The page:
Home Health & Wellness Dementia Expert Urges Older Generation to Play More Video Games, As Supported by a New Study

Dementia Expert Urges Older Generation to Play More Video Games, As Supported by a New Study

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A brand new study from Samsung, surveying over 65-year-olds in the UK, has revealed that over a third (36%) are gaming every day. 

Baycroft Care Homes offer care for dementia residents, and managing director Stewart McGinn said the study is “groundbreaking and could elicit significant change”. 

McGinn explained further: “Video games can be extremely beneficial in a dementia resident’s cognitive abilities. In fact, some video games can be customised specifically to improve these cognitive abilities, such as memory and reasoning. 

“There are many genres of video games for the elderly to choose from to suit their preferences, such as action games, simulation games, strategy games, sports games, and puzzle games. There is also a great mixture of brands to choose from that offer different products, such as handheld devices or remote-control-compatible devices. Elderly gamers can choose what they prefer, and what suits their physical capabilities.

“According to research from 2020, where early-stage and middle-stage dementia patients used serious video games, it was observed that they were able to improve a wide variety of cognitive abilities, including short-term memory, reaction time, problem-solving, logical reasoning, and communication.

“However, Samsung’s report, states that only 22% of those over 65s are playing video games to stimulate their minds. It is a statistic that arguably highlights the lack of knowledge surrounding how beneficial video games, and fun in general, is to people with dementia.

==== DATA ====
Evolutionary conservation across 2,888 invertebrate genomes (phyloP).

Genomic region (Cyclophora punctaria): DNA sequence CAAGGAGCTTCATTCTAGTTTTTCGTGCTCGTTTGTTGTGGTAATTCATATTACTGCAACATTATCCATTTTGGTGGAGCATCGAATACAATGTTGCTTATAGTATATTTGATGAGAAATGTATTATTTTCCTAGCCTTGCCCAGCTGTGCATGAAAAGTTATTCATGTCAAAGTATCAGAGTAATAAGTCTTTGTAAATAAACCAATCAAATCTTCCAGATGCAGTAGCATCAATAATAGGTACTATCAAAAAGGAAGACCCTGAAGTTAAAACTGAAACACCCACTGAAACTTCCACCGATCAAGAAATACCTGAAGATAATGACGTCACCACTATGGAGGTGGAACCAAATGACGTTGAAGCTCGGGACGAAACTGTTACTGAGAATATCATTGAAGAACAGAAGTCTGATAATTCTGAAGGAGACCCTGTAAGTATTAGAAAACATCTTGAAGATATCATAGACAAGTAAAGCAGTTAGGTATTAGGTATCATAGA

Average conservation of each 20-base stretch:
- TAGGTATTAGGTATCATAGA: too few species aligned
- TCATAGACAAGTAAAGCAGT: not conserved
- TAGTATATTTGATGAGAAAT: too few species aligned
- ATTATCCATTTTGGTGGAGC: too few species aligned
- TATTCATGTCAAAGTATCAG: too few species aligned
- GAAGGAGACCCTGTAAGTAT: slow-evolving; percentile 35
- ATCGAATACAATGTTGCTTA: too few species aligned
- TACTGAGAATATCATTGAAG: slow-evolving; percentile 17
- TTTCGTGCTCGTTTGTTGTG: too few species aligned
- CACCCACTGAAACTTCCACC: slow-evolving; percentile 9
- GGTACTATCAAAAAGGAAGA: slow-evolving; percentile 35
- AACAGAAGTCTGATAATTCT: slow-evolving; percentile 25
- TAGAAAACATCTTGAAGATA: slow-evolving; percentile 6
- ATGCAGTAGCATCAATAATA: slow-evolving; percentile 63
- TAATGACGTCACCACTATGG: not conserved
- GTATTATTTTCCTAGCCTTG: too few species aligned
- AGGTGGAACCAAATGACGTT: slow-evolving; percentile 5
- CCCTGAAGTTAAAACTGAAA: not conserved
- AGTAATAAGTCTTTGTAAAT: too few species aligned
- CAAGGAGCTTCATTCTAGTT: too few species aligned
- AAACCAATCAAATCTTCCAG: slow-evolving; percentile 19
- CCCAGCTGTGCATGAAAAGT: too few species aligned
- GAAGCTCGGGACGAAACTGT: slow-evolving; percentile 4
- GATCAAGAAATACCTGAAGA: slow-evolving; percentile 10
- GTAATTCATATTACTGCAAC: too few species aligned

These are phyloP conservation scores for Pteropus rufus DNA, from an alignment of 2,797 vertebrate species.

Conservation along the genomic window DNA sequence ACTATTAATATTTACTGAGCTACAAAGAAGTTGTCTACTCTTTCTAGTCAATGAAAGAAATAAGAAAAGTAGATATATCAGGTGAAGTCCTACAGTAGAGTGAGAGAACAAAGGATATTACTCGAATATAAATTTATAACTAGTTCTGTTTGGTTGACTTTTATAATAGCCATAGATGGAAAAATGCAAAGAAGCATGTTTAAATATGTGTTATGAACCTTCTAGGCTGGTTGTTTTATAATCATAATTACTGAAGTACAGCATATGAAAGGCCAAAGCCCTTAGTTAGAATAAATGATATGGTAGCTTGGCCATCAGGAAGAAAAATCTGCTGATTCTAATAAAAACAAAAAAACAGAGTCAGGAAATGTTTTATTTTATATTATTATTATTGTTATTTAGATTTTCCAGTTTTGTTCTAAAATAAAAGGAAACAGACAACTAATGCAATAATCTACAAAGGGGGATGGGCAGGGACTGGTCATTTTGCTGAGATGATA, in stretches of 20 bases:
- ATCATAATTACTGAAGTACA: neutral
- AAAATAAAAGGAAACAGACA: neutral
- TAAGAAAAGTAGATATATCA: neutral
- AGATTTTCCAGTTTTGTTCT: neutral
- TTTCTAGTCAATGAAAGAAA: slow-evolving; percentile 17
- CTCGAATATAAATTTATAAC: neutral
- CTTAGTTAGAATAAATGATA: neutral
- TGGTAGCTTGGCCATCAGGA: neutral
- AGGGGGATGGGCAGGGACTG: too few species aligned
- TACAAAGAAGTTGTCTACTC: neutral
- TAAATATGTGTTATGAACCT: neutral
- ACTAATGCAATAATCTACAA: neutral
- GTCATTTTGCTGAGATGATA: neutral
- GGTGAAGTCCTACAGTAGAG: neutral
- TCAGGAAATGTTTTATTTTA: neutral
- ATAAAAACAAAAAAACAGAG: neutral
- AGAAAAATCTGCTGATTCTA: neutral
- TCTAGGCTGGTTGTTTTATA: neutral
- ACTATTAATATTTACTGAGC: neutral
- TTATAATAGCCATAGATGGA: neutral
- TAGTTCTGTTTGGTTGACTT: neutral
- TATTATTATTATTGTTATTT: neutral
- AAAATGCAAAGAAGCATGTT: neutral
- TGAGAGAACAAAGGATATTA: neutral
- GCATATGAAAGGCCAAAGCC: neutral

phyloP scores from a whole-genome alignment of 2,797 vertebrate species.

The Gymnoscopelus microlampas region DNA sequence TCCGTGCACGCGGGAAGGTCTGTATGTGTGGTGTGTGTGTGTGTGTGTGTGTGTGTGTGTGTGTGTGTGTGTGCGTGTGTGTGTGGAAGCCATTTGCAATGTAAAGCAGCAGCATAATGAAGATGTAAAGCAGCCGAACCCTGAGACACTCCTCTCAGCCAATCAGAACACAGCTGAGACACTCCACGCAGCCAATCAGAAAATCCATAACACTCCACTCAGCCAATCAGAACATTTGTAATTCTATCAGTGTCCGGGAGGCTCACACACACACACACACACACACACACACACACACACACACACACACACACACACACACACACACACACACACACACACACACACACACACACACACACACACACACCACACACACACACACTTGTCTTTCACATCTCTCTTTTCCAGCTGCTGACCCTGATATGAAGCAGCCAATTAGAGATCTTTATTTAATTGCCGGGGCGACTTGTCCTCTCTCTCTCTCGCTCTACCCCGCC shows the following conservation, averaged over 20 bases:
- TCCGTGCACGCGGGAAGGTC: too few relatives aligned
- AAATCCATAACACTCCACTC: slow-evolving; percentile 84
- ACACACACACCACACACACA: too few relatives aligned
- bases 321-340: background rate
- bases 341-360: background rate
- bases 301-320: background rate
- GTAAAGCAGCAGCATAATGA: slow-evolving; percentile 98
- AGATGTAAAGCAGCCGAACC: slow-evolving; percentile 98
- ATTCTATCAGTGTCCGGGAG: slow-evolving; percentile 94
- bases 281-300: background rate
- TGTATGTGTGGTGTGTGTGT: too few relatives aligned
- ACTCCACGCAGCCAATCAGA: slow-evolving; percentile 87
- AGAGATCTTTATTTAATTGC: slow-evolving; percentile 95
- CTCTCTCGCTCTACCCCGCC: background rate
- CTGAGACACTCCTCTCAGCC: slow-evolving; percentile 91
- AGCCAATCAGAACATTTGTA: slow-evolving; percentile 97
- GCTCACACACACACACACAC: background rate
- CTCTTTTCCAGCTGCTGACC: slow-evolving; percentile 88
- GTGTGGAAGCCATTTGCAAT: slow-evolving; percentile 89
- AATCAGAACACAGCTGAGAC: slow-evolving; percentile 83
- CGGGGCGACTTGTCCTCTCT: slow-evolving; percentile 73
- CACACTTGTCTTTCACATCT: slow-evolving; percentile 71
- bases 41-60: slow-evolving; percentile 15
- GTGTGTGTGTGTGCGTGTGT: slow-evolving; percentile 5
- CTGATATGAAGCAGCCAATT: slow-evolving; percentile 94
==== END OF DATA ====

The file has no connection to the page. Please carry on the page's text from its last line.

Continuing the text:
“In most high-quality care homes, there are often extensive activity programmes for this very reason, as stimulating the minds of dementia residents could slow down symptoms. In care homes, activities can range from arts and crafts, quizzes and games, cooking, and listening to music.

“The benefits of the elderly gaming are not just limited to improving cognitive abilities either, as Samsung’s study also revealed that two-fifths (42%) of the over-65s surveyed are gaming to bond and spend quality time with their family members.

“The research stated that almost a third (32%) of those surveyed do not understand gaming technology, and 31% need someone to explain how to play. This opens up avenues for bonding with family members or friends, who can teach older people who want to learn how to game, and then play together.

“Not only does quality time with others boost cognitive development in the elderly, but it can also help to reduce feelings of loneliness. Studies have proven that loneliness and social isolation correlate with cognitive decline, supporting the importance of regular visits. With gaming thrown in the mix, this will elevate regular visits, making them fun and enjoyable.

“Furthermore, engaging in conversations and seeing familiar faces regularly can improve memory in dementia residents. Gaming with elderly loved ones can help create new memories and experiences to reminisce on too. Not to mention the boost in mood and feelings of happiness the elderly experience when visited by a family member or friend.”

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